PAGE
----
Tuesday, October 28, 2014

The Fundamental Nature of Problem Solving

Wisdom Seeker from halfsatori.com
One morning, exactly at sunrise, a Buddhist monk began to climb a tall mountain. The narrow path, no more than a foot or two wide, spiraled around the mountain to a glittering temple at the summit. - The monk ascended the path at varying rates of speed, stopping many times along the way to rest and to eat the dried fruit he carried with him. He reached the temple shortly before sunset. After several days of fasting and meditation, he began his journey back along the same path, starting at sunrise and again walking at variable speeds with many pauses along the way. His average speed descending was, of course, greater than his average climbing speed.  (Source; Scientific American Magazine - June 1961)

One of the exercises we do in the Design Thinking workshops is a story problem which involves a monk who takes a journey up and down a mountain. The problem is to prove that there is one point on the mountain which the monk passes at the same time of day during the ascending and descending trips. For most people, solving the problem is very difficult because they don't choose to reframe the problem visually. They apply the tools of logic which they have been taught in school and attempt to deduce an answer numerically, based on time and distance traveled.

There is a "mathematical" method to solve the problem, using a graph, which Nathaniel Highstein illustrated on his Reflections on Teaching blog. He states:

"I love this problem because the answer becomes totally clear when you make a time vs. elevation graph – and the answer violates nearly everyone’s expectations and leads to a surprise!"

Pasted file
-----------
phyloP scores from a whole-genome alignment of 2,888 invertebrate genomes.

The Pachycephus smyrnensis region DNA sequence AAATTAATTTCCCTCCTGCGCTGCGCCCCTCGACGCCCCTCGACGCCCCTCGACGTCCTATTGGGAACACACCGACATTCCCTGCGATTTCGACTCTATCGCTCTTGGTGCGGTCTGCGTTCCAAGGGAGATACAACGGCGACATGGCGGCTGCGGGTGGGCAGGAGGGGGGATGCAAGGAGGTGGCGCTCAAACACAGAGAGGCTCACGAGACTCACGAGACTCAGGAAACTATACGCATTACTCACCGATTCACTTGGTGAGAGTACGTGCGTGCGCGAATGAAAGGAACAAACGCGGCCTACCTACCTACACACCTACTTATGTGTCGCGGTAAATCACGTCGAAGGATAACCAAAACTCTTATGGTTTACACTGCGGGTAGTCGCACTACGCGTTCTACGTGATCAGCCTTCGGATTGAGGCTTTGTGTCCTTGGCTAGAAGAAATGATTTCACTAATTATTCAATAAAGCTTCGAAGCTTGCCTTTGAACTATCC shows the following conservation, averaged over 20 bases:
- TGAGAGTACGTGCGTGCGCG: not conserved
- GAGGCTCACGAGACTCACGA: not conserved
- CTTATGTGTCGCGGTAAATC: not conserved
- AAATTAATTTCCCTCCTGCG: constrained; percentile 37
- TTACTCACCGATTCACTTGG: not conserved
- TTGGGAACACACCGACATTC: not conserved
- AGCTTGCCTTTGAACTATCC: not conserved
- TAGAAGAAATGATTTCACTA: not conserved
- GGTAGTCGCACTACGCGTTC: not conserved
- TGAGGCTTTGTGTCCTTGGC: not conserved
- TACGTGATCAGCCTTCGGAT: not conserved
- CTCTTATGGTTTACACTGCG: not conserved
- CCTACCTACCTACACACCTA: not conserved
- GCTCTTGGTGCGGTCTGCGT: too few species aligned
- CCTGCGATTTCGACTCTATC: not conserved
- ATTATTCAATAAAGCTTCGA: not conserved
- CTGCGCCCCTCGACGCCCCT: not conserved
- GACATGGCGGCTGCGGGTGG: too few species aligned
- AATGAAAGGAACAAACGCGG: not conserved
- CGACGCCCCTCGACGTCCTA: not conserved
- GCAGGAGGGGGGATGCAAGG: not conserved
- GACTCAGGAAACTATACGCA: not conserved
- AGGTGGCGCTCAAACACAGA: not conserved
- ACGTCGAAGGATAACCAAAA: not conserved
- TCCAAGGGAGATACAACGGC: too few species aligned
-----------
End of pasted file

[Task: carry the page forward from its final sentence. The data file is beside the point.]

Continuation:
Time-Position Graph

I love this problem because solving it requires reframing; Making a word problem into a picture problem. This illustrates how different thinking styles are applicable to different types of problems. Another way to solve it is to break a conceptual block and imagine the monk doing the journeys up and down simultaneously. They will meet themselves somewhere on the mountain.

Murai Hodaka meets herself.
In many cases a "problem" exists precisely because there are ambiguities and unknowns. Much of what we are taught about problem solving relates to "finding the unknown" or "solving for x". The real challenges start when the equations are non-linear, the answers are imaginary numbers or there a many inter-related variables. In other words; when the behavior of the system is un-predictable.

There is another aspect to this problem solving thing. It is a skill, which can be learned and therefore taught. Much of teaching these days is concerned with finding effective ways to teach problem solving skills - so that students can discover the answers for themselves.  The body of material on this is huge and growing daily. What is even more interesting are the parallels between the methods of Design Thinking and Problem Based Learning. This discovery is partially what led me to begin to think of Design Thinking as a method of learning rather than a method of problem solving. If you already knew everything you needed to know to solve the problem, it wouldn't be a problem, would it?

It's also why Design Thinking involves brilliant detective work and a lot of background knowledge.

The game's afoot!
(From Dee Garretson's Historical Mysteries and Romantic Suspense blog)

Monday, October 20, 2014

A tribute to John Marshall